Do campaign finance reforms truly help make elections more competitive?
University of Missouri social scientists examine three decades of state legislative elections
Credit: University of Missouri
Proponents of campaign finance reform claim that putting limits on how much money can be raised and spent to support a political candidate leads to more competitive elections by helping level the political playing field between incumbents — the people holding the political office — and challengers. However, a new study by two social scientists at the University of Missouri finds state campaign finance reforms actually have no beneficial effect on the competitiveness of state legislative elections. Instead, some reforms, such as limits on corporate political spending and public financing of elections, advantage incumbents.
Jeff Milyo, a professor and chair of the Department of Economics in the MU College of Arts and Science, said the study improves on previous studies conducted prior to the ruling in the U.S. Supreme Court case, “Citizens United v. Federal Election Commission.” The ruling struck down state laws prohibiting corporations from using their money for political advertising as a violation of the First Amendment’s guarantee of freedom of speech.
In the study, researchers examined the competitiveness of state legislative elections before and after various changes in state laws, such as this ruling, Milyo said.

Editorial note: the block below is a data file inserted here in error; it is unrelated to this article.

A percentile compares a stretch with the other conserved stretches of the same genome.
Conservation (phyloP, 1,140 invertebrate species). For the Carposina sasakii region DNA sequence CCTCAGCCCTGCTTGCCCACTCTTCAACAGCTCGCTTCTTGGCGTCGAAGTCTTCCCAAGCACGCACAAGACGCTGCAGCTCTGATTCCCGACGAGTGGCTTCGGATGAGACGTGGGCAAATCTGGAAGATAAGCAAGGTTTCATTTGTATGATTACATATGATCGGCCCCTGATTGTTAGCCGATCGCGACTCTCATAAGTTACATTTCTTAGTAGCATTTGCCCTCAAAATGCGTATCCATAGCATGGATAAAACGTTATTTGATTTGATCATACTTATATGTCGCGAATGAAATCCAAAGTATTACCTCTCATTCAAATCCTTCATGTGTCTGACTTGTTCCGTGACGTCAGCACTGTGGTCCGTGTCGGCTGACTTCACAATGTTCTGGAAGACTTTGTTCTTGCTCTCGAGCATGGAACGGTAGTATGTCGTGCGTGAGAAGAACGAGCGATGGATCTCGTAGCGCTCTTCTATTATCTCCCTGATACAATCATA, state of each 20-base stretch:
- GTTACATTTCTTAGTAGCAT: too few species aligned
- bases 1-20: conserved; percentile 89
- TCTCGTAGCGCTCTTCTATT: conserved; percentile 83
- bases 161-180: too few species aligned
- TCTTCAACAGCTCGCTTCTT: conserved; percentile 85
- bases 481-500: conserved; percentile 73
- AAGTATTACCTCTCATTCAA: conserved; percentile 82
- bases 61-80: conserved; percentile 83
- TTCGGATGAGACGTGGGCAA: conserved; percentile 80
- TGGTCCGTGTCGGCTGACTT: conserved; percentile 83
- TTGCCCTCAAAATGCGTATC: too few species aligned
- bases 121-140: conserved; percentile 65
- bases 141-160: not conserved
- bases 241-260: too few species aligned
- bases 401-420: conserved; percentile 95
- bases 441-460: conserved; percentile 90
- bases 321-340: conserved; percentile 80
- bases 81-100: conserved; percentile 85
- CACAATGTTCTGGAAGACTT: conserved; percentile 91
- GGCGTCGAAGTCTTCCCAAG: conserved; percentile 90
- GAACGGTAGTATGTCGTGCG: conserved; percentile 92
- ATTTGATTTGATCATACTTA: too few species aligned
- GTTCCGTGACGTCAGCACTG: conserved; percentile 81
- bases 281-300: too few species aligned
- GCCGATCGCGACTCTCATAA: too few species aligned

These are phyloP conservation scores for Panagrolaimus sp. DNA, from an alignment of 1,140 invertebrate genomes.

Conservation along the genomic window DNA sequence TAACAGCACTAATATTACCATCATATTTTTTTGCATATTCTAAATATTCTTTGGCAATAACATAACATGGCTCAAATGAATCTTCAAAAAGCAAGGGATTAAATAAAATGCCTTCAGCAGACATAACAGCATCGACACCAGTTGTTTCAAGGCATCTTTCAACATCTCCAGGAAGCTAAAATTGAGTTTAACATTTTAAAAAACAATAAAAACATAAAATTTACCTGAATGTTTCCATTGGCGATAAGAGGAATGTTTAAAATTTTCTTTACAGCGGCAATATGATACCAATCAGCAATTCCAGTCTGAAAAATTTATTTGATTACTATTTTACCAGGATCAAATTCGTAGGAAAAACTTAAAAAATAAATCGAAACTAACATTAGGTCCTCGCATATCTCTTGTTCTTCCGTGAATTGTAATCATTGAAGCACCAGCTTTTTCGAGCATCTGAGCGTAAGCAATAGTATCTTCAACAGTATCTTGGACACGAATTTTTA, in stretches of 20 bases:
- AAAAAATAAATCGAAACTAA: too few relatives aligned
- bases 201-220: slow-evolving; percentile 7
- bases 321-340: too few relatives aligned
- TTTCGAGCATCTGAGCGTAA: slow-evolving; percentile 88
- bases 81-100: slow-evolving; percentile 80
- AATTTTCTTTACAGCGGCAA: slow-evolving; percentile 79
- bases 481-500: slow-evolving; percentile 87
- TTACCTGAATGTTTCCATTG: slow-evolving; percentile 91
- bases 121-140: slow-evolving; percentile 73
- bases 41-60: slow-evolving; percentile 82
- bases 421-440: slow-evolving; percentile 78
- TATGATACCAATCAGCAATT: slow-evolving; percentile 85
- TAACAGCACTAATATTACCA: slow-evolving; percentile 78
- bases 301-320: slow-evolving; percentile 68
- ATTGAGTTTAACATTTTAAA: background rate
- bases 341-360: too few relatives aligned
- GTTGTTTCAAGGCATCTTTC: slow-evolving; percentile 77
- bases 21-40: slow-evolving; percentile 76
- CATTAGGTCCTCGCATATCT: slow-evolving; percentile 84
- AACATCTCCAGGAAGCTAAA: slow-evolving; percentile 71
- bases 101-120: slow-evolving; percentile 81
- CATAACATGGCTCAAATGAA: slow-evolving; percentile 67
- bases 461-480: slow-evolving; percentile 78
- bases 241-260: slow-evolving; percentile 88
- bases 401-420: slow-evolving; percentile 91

“Our analysis of nearly 66,000 state contests over 30 years — from 1986 to 2018 — reveals that most campaign finance reforms have little impact on state legislative elections,” Milyo said. “But if anything, the much-maligned Citizens United decision has led to an increase in electoral competitiveness. That decision, which struck down regulations in a number of states, provides a kind of natural experiment to examine the relationship between corporate political spending and the incumbency advantage in state legislative elections.”
Milyo said the study also demonstrates that full public financing of legislative elections, or “clean money” reforms that provide a set amount of financing to candidates, may also favor the reelection of an incumbent state legislator. He said it can be difficult for challengers to be successful in winning an election over a longtime state legislator.
“Challengers need to be able to raise and spend money to overcome the many advantages that incumbent legislators enjoy in elections,” Milyo said. “That’s why campaign finance reforms that limit political spending do not increase competitiveness in elections and sometimes have the opposite effect as might have been intended.”
The study, “Do campaign finance reforms insulate incumbents from competition? New evidence from state legislative elections,” was published in PS: Political Science and Politics, a quarterly journal of the American Political Science Association. Jordan Butcher, an assistant professor of political science at Arkansas State University, is a co-author on the study. Butcher graduated this year from MU with a doctorate in political science.
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